Geddam and God

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That child with broken faith, the young man with a broken heart, is now Geddam, a 30 something man who works in a wine shop and over a year, secretly loves a mystery woman whom he gives a bottle of alcohol to, every night. This woman is Saleema, a Muslim. She is a prostitute who drinks every night. The writing never adds a sad back story to her to justify her choices, just like Geddam, the writing doesn’t judge her or question her choices, it accepts them. One thing he does, however and one thing he is worried about is her safety and hands her a pack of Condom before and sends her off. Scenes like these make the writing of this film, unbelievably mature. He does not have a problem with her being a Muslim. When she asks him about his faith, he says ” I don’t deal with Gods “. One thing he likes about Saleema is that she lives her life on her rules and he is instantly attracted to this because, he says that it is exactly what he does, too. He lives his life on his rules. There is no God he looks up to. He decides how he lives, not a priest asking him to make a wish, or not a preacher asking him to convert and pray. At this stage, Geddam finds strength within himself.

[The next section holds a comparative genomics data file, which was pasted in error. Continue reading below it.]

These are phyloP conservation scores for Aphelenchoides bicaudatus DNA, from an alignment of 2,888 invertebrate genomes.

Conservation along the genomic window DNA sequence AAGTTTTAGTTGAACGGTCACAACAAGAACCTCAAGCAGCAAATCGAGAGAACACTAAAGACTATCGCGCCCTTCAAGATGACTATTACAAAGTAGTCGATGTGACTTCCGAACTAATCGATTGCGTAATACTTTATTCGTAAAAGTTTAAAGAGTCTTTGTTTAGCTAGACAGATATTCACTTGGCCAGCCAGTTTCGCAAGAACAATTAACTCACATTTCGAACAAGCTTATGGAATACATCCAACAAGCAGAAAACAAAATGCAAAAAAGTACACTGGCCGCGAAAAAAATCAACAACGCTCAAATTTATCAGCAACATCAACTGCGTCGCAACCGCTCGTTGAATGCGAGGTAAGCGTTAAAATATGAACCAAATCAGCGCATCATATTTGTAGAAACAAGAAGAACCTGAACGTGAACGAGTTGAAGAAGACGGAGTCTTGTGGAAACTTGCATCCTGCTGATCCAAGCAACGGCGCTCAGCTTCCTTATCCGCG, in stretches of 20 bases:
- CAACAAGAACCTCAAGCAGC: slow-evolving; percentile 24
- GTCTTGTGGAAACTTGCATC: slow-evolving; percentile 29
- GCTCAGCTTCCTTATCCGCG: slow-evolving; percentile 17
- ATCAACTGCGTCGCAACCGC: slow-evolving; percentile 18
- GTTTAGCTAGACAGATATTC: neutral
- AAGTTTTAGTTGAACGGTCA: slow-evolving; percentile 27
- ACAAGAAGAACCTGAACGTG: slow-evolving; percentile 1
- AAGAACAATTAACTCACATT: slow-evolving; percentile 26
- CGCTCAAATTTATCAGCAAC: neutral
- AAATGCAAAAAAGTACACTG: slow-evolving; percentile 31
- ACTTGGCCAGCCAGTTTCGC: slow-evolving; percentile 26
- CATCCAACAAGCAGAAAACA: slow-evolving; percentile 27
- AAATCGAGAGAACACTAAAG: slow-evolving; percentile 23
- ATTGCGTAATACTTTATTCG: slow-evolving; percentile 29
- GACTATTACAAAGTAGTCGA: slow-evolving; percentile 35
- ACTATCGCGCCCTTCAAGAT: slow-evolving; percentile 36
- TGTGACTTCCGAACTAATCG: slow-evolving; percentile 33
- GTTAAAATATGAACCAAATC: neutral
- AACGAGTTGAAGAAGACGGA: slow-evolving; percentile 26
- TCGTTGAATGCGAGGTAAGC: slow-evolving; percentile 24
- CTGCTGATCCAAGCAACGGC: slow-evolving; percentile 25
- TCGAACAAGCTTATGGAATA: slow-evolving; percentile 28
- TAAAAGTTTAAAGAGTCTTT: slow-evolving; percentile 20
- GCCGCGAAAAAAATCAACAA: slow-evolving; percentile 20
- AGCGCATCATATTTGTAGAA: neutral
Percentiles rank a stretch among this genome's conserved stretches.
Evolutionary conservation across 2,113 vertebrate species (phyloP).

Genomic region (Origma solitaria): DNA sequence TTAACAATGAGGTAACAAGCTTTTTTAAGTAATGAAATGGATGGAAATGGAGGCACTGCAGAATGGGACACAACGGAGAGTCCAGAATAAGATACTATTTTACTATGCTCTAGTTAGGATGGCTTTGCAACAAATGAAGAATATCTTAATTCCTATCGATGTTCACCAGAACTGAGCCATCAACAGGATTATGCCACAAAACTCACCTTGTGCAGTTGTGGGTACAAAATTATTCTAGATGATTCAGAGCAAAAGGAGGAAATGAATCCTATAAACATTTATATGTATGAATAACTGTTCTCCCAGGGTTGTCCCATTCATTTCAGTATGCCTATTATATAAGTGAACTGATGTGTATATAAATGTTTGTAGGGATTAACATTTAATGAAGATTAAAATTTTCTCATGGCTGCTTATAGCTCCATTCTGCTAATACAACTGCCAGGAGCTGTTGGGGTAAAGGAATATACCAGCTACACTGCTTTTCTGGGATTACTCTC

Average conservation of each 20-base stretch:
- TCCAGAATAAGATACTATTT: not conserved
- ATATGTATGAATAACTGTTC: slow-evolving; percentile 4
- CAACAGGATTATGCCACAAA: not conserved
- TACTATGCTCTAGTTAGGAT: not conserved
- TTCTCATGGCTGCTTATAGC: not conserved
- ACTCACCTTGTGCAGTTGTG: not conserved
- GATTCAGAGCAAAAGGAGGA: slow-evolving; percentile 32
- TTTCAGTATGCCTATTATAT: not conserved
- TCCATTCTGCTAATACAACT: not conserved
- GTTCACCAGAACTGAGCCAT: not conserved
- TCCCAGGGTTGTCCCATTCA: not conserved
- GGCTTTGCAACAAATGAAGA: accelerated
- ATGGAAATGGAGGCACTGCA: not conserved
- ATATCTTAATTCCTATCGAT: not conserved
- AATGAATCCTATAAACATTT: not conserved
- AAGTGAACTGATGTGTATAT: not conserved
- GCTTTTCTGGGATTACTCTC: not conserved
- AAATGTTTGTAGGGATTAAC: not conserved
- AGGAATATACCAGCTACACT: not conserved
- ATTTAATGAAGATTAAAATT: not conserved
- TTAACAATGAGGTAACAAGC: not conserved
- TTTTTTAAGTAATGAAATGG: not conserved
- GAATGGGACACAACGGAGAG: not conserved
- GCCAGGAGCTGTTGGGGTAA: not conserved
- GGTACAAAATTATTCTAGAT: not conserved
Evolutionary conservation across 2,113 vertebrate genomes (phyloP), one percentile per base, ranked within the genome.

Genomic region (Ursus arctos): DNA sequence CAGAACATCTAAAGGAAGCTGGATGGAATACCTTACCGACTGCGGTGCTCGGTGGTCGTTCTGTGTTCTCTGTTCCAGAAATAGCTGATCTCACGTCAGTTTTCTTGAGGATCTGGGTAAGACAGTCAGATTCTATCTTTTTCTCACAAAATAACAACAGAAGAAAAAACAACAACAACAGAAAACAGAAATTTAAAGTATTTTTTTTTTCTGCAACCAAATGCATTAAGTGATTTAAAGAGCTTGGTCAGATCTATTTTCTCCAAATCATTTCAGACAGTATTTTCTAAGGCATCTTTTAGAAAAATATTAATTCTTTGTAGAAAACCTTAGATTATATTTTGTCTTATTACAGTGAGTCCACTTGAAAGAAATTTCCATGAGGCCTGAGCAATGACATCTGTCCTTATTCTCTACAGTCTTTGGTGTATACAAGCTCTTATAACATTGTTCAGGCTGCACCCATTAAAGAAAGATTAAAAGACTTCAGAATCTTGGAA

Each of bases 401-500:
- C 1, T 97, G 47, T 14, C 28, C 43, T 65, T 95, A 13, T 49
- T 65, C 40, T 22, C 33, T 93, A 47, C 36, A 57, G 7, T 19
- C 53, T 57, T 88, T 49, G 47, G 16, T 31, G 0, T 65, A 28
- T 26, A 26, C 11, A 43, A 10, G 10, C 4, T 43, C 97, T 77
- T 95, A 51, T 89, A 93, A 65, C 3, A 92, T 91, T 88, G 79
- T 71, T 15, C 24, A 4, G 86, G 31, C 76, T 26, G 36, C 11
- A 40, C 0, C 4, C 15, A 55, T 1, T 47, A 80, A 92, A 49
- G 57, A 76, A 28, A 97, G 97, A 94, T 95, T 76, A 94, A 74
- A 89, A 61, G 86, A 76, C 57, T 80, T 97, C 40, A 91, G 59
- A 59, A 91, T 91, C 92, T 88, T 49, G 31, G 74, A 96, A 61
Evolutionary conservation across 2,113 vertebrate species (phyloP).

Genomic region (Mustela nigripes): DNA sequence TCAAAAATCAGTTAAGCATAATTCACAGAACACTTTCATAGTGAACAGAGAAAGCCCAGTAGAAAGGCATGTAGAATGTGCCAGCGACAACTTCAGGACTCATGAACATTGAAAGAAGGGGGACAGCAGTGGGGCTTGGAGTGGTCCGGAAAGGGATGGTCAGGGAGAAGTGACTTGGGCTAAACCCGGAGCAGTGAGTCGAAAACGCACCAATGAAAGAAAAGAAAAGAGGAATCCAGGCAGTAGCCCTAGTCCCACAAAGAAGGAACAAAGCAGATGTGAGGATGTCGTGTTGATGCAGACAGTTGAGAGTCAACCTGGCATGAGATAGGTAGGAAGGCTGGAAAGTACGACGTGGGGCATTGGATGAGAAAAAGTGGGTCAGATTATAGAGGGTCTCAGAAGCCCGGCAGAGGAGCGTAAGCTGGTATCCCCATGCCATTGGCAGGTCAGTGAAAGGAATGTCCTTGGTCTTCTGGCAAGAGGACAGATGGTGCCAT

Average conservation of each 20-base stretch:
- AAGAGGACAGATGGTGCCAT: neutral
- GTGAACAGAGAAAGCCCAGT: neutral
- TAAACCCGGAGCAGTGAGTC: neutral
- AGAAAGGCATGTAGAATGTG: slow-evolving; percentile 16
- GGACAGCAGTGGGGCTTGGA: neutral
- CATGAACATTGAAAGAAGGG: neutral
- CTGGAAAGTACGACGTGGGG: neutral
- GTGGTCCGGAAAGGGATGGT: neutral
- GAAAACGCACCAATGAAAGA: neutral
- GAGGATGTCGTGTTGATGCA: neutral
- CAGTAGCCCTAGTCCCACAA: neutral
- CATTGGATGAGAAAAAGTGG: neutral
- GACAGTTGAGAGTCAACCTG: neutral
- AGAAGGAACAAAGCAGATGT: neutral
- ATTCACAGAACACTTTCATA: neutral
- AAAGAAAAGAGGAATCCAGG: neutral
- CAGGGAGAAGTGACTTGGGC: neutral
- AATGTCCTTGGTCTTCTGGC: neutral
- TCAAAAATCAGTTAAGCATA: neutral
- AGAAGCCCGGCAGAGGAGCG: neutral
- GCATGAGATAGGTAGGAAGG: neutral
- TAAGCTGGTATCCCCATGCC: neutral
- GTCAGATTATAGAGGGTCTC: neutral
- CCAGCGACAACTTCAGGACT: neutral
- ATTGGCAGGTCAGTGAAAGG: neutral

Raju’s concept of God

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As Raju and his colleague share the offering from the temple, Raju talks about not believing in the conventional definition of God. He says ” I find God in people who lend a hand of help, when I need it. ” He mentions his barber friend loaning him money when he needed it or his landlord sparing him for a few days when the rent was due. It is among the people around him, Raju finds his God. Here, the character transforms from Geddam who found God in himself, at an age where he was still hopeful and dared to march to his own beat and believe in himself, to a much older man, who is now dependant on people around him, has now vested his belief, faith and gratitude in them.

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This never-ending thrist between Man and God is only one of the many significant themes, this extraordinary film addresses. Just when you sit back and admire at an idea that you unraveled from the depths of this film, another one sprouts up and takes you on another enriching journey. Every such Journey has an aftertaste and that sweetness of enrichment lingers on.

About the author

Kandi Sachin Venkoba

Kandi Sachin Venkoba is a strong believer in the significance of cinema in building a society. Naturally drawn towards films dealing in the dynamics of human relations. Always open to all kinds of films/TV series that tell compelling and relevant stories. Favourite TV Series, Black Mirror; highly original and daunting.
He believes that every person we come across has several stories to tell, we just need to tap the surface and the stories shall slowly fly out; just get hold of one and tell it. He aspires to tell stories, be it in words on a piece of paper or with a camera, on the big screen.